When Did We Begin Playing Disc Golf and Are We Willing to Pay

As we take a look at the results of the 2018 State of Disc Golf Survey, it is fun to measure the growth of the sport by finding out when people discovered disc golf as apposed to when they started playing disc golf. We also asked survey participants how much they are willing to pay for “pay-to-play” courses which are usually on private property. Some interesting trends have surfaced.

First let’s take a look at when people first heard about disc golf vs. when they started playing. It is very interesting to see that a large percentage of people discovered disc golf more than seven years ago. If we create a dividing line at the year 2010, we find that 64% of those taking the survey heard about disc golf before (and including) 2010, while 36% first heard about disc golf after 2010.


This seems to demonstrate that disc golf has been in the public eye for quite a while, with the majority of current players having heard about it several years ago. In more recent years, a steady stream of people are still discovering disc golf, but even more interesting is that the number of people starting to PLAY disc golf is growing more rapidly in recent years.

Perhaps people who hear about disc golf or become aware of the sport are slow to try it out? Though they may have become aware of the sport several years ago, they are just now starting to play? Of course, there are current players who both discover and dive in at the same moment, but there is an interesting disparity between people DISCOVERING disc golf and BEGINNING TO PLAY disc golf.


Another interesting trend when comparing the data from the 2018 State of Disc Golf survey to the data from the previous year is the attitude about “pay-to-play” courses. Many disc golfers embraced the sport because courses have traditionally been free to play. The vast majority of public courses are still free, but there are a growing number of privately owned courses that are charging a fee for a round of disc golf. Here is a look at how much survey participants were willing to pay for a round of disc golf in 2018 vs. the previous survey year.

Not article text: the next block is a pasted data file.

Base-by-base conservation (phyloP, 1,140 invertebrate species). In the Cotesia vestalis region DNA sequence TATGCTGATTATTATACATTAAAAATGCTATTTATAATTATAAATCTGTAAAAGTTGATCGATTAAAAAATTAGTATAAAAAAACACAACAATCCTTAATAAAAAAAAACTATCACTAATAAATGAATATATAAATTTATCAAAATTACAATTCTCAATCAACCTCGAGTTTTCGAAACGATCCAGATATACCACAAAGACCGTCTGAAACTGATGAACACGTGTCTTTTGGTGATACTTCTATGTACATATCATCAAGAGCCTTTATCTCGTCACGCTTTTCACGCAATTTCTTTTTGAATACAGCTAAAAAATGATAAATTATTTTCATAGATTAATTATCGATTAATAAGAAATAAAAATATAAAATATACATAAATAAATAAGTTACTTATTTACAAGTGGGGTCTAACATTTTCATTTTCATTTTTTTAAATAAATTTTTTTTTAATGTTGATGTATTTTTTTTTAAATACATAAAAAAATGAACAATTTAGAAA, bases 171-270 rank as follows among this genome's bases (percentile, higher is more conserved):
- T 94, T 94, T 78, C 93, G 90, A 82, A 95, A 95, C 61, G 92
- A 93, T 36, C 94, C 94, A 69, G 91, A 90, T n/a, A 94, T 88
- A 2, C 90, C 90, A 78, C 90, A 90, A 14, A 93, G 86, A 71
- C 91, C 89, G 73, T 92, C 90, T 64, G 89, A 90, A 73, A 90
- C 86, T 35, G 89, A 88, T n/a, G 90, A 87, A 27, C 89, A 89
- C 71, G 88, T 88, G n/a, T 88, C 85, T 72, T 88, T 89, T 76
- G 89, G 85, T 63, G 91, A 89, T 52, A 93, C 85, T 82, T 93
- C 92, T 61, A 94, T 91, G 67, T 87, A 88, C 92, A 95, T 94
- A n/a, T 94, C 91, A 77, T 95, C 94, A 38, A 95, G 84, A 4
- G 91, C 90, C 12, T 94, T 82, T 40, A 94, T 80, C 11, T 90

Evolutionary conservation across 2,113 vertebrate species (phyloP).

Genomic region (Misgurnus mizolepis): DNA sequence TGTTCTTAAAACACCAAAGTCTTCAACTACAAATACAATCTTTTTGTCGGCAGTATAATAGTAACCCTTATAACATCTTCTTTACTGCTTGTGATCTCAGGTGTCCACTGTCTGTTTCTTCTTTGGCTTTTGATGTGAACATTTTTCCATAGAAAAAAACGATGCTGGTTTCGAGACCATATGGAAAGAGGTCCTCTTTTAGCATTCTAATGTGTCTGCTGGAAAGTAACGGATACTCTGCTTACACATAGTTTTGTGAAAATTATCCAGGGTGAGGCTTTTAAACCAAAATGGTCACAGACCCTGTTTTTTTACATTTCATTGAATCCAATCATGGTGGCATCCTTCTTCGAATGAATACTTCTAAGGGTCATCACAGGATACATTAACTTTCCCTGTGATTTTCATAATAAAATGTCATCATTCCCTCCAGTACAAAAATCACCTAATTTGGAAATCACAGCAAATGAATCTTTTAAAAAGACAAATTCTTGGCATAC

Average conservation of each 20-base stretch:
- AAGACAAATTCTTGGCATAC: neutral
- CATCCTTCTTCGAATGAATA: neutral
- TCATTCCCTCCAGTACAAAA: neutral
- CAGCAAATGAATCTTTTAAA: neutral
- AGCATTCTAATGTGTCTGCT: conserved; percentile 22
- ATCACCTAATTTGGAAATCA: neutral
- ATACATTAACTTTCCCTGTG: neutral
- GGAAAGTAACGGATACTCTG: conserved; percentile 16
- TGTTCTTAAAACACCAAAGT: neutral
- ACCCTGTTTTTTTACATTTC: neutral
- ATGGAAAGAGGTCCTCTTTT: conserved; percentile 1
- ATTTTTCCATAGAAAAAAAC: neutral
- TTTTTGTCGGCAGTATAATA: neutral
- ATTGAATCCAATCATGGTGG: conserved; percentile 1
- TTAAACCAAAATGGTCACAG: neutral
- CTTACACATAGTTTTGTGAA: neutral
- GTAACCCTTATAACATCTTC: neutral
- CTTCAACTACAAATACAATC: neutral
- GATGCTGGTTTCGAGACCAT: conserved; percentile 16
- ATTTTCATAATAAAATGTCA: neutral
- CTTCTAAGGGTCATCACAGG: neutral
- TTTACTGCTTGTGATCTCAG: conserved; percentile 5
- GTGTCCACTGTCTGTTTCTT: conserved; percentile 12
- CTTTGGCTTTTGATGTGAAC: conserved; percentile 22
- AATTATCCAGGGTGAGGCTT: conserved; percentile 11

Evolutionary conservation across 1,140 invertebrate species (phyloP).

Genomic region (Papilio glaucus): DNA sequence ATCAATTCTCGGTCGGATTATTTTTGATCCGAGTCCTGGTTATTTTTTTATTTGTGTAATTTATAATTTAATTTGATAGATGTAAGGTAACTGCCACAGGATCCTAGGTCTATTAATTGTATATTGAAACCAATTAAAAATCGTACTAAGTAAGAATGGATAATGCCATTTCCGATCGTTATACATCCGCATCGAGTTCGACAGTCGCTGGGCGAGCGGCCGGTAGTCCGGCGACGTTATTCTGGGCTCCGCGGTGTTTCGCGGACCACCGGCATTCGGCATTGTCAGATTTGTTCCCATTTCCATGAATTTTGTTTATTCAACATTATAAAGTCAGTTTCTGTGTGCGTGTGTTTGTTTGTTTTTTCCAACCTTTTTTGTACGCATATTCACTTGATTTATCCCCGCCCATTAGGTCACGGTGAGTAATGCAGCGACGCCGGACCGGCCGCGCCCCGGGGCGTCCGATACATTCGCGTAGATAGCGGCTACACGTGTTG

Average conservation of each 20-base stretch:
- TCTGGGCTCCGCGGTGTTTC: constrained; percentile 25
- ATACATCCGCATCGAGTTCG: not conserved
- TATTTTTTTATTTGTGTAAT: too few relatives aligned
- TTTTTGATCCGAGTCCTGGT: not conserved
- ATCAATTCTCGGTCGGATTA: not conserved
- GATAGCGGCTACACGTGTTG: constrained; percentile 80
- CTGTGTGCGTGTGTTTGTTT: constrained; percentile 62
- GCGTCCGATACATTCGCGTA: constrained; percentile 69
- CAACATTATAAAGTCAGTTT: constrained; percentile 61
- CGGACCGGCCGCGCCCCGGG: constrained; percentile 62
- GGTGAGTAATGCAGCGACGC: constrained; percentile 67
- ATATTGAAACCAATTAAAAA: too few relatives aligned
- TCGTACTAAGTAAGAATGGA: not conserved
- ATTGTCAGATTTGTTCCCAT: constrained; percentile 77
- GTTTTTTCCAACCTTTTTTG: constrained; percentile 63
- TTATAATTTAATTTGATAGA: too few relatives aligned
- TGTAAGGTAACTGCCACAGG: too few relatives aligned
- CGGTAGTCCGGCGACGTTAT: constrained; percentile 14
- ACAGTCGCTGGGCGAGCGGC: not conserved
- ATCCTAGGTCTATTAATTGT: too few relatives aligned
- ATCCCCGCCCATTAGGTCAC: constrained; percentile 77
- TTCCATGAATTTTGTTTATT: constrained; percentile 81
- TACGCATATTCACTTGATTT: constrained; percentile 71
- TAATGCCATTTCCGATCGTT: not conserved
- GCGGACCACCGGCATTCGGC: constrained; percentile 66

Look at the lower end of the price spectrum. You’ll see that more people were willing to pay a lower price a year ago. Why would fewer people be willing to pay a lower price this year? Even more interesting is that this year’s survey found more players willing to pay higher prices in the $9 – $30 range! So, while they are less willing to pay a low price, they’re more willing to pay a high one. It looks like the “premium price” side of the market is growing, with more players willing to pay to play a course that they feel is truly special.

With more players coming into the disc golf scene every year, and more people willing to pay to play, it will be interesting to see how the disc golf market and course development evolves over the coming years.


  • Early mid 60’s object/target player with made up neighborhood courses and park.
    Band stand, tree base trunk, parking spaces, chalk marked area, etc. Neighborhood course was backyard trees, peach or apple crates, fire hydrants, mail boxes, street sign post along with base, etc
    Played first dgc in Va Bach at Bayshore Park around 1977, one of Steady Ed’s first dgc to go into ground.

  • Michael J Bacon

    Grandpa was a toy distributor and had many patent pending first run toys. First urethane wheeled skateboard with serial number 1. Had a 7th run Pluto Platter was rubbery and white. Faded yellow after awhile. Used a hula hoop when they came out as target. In mid 60’s had three patent pending frisbees. The Frisbee name replaced Pluto Platter. Developed a target made of lamp hanging chains on a 18 inch diameter round piece of plywood to mimic a basketball net on a 5 foot high pole. Years later Headrick did the same and put a basket under it, except it was a larger diameter.

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